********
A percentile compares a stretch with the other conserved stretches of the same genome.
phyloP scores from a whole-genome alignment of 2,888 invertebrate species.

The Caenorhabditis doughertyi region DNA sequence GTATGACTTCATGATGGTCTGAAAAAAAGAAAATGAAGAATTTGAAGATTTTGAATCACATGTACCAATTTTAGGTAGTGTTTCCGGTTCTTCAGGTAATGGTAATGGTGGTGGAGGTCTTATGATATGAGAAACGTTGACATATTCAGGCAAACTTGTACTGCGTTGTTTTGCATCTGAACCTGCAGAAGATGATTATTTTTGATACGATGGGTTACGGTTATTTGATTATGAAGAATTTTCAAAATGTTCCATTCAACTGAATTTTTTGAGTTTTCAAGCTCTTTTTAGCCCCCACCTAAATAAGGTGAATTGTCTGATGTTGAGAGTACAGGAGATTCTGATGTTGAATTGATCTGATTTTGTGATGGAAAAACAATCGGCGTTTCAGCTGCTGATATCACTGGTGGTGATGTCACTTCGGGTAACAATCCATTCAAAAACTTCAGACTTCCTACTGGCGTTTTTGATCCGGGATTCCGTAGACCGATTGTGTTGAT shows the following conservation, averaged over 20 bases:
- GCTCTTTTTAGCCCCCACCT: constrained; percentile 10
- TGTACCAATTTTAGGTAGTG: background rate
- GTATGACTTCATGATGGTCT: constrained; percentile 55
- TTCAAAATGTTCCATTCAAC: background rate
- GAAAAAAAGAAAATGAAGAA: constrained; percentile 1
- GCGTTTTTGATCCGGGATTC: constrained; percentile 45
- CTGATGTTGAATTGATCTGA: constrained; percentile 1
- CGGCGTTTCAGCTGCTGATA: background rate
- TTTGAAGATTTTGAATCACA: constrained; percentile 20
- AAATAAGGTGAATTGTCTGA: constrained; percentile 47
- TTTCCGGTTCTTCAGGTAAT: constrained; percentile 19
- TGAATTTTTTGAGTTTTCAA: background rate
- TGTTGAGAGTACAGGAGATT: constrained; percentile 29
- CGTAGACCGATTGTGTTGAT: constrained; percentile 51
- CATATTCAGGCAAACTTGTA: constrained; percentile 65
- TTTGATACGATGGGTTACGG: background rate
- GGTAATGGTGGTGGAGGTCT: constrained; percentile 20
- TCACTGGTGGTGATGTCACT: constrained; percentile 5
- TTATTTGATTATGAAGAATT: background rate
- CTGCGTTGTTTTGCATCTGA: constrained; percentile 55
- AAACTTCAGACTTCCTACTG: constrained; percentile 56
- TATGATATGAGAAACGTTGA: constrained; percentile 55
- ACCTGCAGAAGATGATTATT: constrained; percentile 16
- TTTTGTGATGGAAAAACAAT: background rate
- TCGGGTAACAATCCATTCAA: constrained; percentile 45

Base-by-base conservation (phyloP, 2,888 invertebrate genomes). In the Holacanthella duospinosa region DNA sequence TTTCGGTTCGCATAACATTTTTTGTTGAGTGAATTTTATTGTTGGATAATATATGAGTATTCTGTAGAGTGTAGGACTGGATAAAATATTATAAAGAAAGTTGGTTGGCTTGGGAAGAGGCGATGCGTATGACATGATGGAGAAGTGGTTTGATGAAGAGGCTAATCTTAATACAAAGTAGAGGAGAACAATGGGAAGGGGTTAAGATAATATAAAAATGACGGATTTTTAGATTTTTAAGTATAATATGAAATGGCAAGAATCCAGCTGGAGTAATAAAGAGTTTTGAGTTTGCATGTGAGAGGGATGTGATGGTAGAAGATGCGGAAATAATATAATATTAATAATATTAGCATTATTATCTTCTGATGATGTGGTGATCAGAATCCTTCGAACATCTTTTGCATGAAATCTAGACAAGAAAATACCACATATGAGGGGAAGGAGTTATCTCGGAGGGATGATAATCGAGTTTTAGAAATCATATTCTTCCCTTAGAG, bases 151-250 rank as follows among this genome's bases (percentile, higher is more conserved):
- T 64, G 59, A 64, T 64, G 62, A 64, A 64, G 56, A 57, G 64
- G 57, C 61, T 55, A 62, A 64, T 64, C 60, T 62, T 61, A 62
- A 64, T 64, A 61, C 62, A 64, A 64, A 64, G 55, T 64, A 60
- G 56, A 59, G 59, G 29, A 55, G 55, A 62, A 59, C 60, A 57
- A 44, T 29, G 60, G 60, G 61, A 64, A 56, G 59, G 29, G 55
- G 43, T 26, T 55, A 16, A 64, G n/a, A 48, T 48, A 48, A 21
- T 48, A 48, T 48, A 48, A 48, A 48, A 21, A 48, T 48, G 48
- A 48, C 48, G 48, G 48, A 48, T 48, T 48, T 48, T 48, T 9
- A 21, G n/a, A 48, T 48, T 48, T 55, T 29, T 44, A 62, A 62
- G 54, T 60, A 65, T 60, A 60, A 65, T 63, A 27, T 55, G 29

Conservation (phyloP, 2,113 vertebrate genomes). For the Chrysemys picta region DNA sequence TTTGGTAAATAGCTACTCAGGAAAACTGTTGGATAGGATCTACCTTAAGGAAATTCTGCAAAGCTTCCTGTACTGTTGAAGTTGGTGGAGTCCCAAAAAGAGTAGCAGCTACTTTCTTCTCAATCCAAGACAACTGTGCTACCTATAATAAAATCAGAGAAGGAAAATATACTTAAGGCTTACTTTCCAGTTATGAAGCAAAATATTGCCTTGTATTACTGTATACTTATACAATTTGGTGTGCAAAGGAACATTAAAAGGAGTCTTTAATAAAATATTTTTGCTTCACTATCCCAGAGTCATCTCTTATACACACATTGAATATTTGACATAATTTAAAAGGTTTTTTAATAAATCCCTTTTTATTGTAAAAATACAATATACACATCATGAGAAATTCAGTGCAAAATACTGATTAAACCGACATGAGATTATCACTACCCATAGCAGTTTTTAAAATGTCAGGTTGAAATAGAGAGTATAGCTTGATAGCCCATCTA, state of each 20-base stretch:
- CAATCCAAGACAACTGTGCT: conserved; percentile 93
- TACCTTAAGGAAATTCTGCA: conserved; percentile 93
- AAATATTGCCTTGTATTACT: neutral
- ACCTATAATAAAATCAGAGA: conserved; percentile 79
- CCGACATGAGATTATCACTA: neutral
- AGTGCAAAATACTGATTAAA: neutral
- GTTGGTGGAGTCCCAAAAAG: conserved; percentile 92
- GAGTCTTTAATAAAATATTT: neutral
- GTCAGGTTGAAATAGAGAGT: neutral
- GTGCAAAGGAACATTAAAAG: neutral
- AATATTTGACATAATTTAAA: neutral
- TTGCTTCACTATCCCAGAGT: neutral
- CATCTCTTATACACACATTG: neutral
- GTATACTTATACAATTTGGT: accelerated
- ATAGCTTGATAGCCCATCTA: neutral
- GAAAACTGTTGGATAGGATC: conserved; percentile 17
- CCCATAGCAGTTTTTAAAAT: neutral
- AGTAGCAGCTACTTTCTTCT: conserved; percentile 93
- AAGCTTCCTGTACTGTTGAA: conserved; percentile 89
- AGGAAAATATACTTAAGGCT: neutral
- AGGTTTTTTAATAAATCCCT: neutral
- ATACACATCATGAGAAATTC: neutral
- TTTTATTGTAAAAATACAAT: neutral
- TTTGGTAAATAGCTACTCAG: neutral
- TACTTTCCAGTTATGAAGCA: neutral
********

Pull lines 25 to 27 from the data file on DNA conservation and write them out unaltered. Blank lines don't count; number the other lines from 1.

- TATGATATGAGAAACGTTGA: constrained; percentile 55
- ACCTGCAGAAGATGATTATT: constrained; percentile 16
- TTTTGTGATGGAAAAACAAT: background rate